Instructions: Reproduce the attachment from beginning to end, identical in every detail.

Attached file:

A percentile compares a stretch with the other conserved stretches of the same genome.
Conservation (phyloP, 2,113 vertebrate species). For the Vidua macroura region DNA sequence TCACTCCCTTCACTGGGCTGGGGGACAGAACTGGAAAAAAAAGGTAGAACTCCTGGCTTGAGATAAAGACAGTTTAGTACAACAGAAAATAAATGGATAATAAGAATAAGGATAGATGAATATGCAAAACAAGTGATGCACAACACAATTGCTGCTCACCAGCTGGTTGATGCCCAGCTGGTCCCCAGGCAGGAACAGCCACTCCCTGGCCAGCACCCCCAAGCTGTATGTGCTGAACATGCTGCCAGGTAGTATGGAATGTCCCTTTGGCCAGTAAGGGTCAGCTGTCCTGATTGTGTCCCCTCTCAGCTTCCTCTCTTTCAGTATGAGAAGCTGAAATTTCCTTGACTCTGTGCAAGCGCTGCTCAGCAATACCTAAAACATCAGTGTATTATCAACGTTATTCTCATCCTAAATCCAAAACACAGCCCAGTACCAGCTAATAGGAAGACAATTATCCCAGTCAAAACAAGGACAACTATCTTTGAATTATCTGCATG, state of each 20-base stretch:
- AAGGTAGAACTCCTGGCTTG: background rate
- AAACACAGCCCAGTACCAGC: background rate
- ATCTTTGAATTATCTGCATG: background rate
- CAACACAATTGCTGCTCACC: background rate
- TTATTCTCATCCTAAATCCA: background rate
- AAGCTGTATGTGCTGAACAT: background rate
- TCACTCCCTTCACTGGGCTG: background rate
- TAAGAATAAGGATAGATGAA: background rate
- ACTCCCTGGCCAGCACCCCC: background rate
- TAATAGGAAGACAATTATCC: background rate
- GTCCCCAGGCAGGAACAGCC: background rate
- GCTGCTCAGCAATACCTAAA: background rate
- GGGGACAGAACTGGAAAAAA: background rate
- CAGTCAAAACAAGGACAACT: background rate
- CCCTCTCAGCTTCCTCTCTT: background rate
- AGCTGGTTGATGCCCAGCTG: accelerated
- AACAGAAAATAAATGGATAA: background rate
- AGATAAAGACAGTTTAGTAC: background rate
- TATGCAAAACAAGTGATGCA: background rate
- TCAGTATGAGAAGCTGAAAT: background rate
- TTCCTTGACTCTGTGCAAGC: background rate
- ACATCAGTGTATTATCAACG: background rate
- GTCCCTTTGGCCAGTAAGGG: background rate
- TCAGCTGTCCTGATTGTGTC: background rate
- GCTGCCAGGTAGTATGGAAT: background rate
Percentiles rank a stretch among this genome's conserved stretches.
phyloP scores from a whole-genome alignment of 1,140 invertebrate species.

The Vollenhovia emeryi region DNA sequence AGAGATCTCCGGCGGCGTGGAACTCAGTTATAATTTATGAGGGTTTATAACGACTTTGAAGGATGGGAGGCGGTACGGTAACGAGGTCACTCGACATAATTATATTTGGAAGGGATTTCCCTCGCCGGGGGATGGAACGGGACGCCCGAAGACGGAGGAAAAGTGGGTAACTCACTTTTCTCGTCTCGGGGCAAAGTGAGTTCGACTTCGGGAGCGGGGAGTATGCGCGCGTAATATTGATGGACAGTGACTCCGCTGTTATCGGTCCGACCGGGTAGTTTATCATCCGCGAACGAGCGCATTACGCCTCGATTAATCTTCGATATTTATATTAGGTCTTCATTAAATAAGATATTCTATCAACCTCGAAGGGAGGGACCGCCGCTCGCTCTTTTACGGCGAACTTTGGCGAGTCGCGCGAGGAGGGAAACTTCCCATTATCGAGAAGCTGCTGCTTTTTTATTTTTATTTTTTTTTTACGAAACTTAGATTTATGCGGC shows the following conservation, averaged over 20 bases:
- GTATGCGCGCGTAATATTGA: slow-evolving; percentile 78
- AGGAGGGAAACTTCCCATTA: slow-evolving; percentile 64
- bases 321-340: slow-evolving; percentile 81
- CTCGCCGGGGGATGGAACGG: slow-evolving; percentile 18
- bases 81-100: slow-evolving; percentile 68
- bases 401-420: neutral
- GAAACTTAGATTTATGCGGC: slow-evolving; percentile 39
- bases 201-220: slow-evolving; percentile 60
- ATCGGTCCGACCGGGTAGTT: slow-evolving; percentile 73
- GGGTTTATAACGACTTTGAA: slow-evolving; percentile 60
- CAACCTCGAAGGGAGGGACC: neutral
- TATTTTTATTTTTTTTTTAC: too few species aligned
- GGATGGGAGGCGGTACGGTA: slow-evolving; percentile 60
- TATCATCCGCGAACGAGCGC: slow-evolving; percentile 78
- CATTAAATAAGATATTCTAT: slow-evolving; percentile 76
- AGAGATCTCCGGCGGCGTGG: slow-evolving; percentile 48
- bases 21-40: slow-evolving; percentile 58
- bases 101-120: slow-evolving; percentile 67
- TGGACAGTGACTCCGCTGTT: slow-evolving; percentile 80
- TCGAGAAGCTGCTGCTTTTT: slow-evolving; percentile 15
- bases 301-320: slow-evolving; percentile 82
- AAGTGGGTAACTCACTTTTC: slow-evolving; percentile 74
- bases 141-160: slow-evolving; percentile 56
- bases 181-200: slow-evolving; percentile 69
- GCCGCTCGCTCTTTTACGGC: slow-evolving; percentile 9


A percentile compares a stretch with the other conserved stretches of the same genome.
Conservation (phyloP, 2,113 vertebrate species). For the Vidua macroura region DNA sequence TCACTCCCTTCACTGGGCTGGGGGACAGAACTGGAAAAAAAAGGTAGAACTCCTGGCTTGAGATAAAGACAGTTTAGTACAACAGAAAATAAATGGATAATAAGAATAAGGATAGATGAATATGCAAAACAAGTGATGCACAACACAATTGCTGCTCACCAGCTGGTTGATGCCCAGCTGGTCCCCAGGCAGGAACAGCCACTCCCTGGCCAGCACCCCCAAGCTGTATGTGCTGAACATGCTGCCAGGTAGTATGGAATGTCCCTTTGGCCAGTAAGGGTCAGCTGTCCTGATTGTGTCCCCTCTCAGCTTCCTCTCTTTCAGTATGAGAAGCTGAAATTTCCTTGACTCTGTGCAAGCGCTGCTCAGCAATACCTAAAACATCAGTGTATTATCAACGTTATTCTCATCCTAAATCCAAAACACAGCCCAGTACCAGCTAATAGGAAGACAATTATCCCAGTCAAAACAAGGACAACTATCTTTGAATTATCTGCATG, state of each 20-base stretch:
- AAGGTAGAACTCCTGGCTTG: background rate
- AAACACAGCCCAGTACCAGC: background rate
- ATCTTTGAATTATCTGCATG: background rate
- CAACACAATTGCTGCTCACC: background rate
- TTATTCTCATCCTAAATCCA: background rate
- AAGCTGTATGTGCTGAACAT: background rate
- TCACTCCCTTCACTGGGCTG: background rate
- TAAGAATAAGGATAGATGAA: background rate
- ACTCCCTGGCCAGCACCCCC: background rate
- TAATAGGAAGACAATTATCC: background rate
- GTCCCCAGGCAGGAACAGCC: background rate
- GCTGCTCAGCAATACCTAAA: background rate
- GGGGACAGAACTGGAAAAAA: background rate
- CAGTCAAAACAAGGACAACT: background rate
- CCCTCTCAGCTTCCTCTCTT: background rate
- AGCTGGTTGATGCCCAGCTG: accelerated
- AACAGAAAATAAATGGATAA: background rate
- AGATAAAGACAGTTTAGTAC: background rate
- TATGCAAAACAAGTGATGCA: background rate
- TCAGTATGAGAAGCTGAAAT: background rate
- TTCCTTGACTCTGTGCAAGC: background rate
- ACATCAGTGTATTATCAACG: background rate
- GTCCCTTTGGCCAGTAAGGG: background rate
- TCAGCTGTCCTGATTGTGTC: background rate
- GCTGCCAGGTAGTATGGAAT: background rate
Percentiles rank a stretch among this genome's conserved stretches.
phyloP scores from a whole-genome alignment of 1,140 invertebrate species.

The Vollenhovia emeryi region DNA sequence AGAGATCTCCGGCGGCGTGGAACTCAGTTATAATTTATGAGGGTTTATAACGACTTTGAAGGATGGGAGGCGGTACGGTAACGAGGTCACTCGACATAATTATATTTGGAAGGGATTTCCCTCGCCGGGGGATGGAACGGGACGCCCGAAGACGGAGGAAAAGTGGGTAACTCACTTTTCTCGTCTCGGGGCAAAGTGAGTTCGACTTCGGGAGCGGGGAGTATGCGCGCGTAATATTGATGGACAGTGACTCCGCTGTTATCGGTCCGACCGGGTAGTTTATCATCCGCGAACGAGCGCATTACGCCTCGATTAATCTTCGATATTTATATTAGGTCTTCATTAAATAAGATATTCTATCAACCTCGAAGGGAGGGACCGCCGCTCGCTCTTTTACGGCGAACTTTGGCGAGTCGCGCGAGGAGGGAAACTTCCCATTATCGAGAAGCTGCTGCTTTTTTATTTTTATTTTTTTTTTACGAAACTTAGATTTATGCGGC shows the following conservation, averaged over 20 bases:
- GTATGCGCGCGTAATATTGA: slow-evolving; percentile 78
- AGGAGGGAAACTTCCCATTA: slow-evolving; percentile 64
- bases 321-340: slow-evolving; percentile 81
- CTCGCCGGGGGATGGAACGG: slow-evolving; percentile 18
- bases 81-100: slow-evolving; percentile 68
- bases 401-420: neutral
- GAAACTTAGATTTATGCGGC: slow-evolving; percentile 39
- bases 201-220: slow-evolving; percentile 60
- ATCGGTCCGACCGGGTAGTT: slow-evolving; percentile 73
- GGGTTTATAACGACTTTGAA: slow-evolving; percentile 60
- CAACCTCGAAGGGAGGGACC: neutral
- TATTTTTATTTTTTTTTTAC: too few species aligned
- GGATGGGAGGCGGTACGGTA: slow-evolving; percentile 60
- TATCATCCGCGAACGAGCGC: slow-evolving; percentile 78
- CATTAAATAAGATATTCTAT: slow-evolving; percentile 76
- AGAGATCTCCGGCGGCGTGG: slow-evolving; percentile 48
- bases 21-40: slow-evolving; percentile 58
- bases 101-120: slow-evolving; percentile 67
- TGGACAGTGACTCCGCTGTT: slow-evolving; percentile 80
- TCGAGAAGCTGCTGCTTTTT: slow-evolving; percentile 15
- bases 301-320: slow-evolving; percentile 82
- AAGTGGGTAACTCACTTTTC: slow-evolving; percentile 74
- bases 141-160: slow-evolving; percentile 56
- bases 181-200: slow-evolving; percentile 69
- GCCGCTCGCTCTTTTACGGC: slow-evolving; percentile 9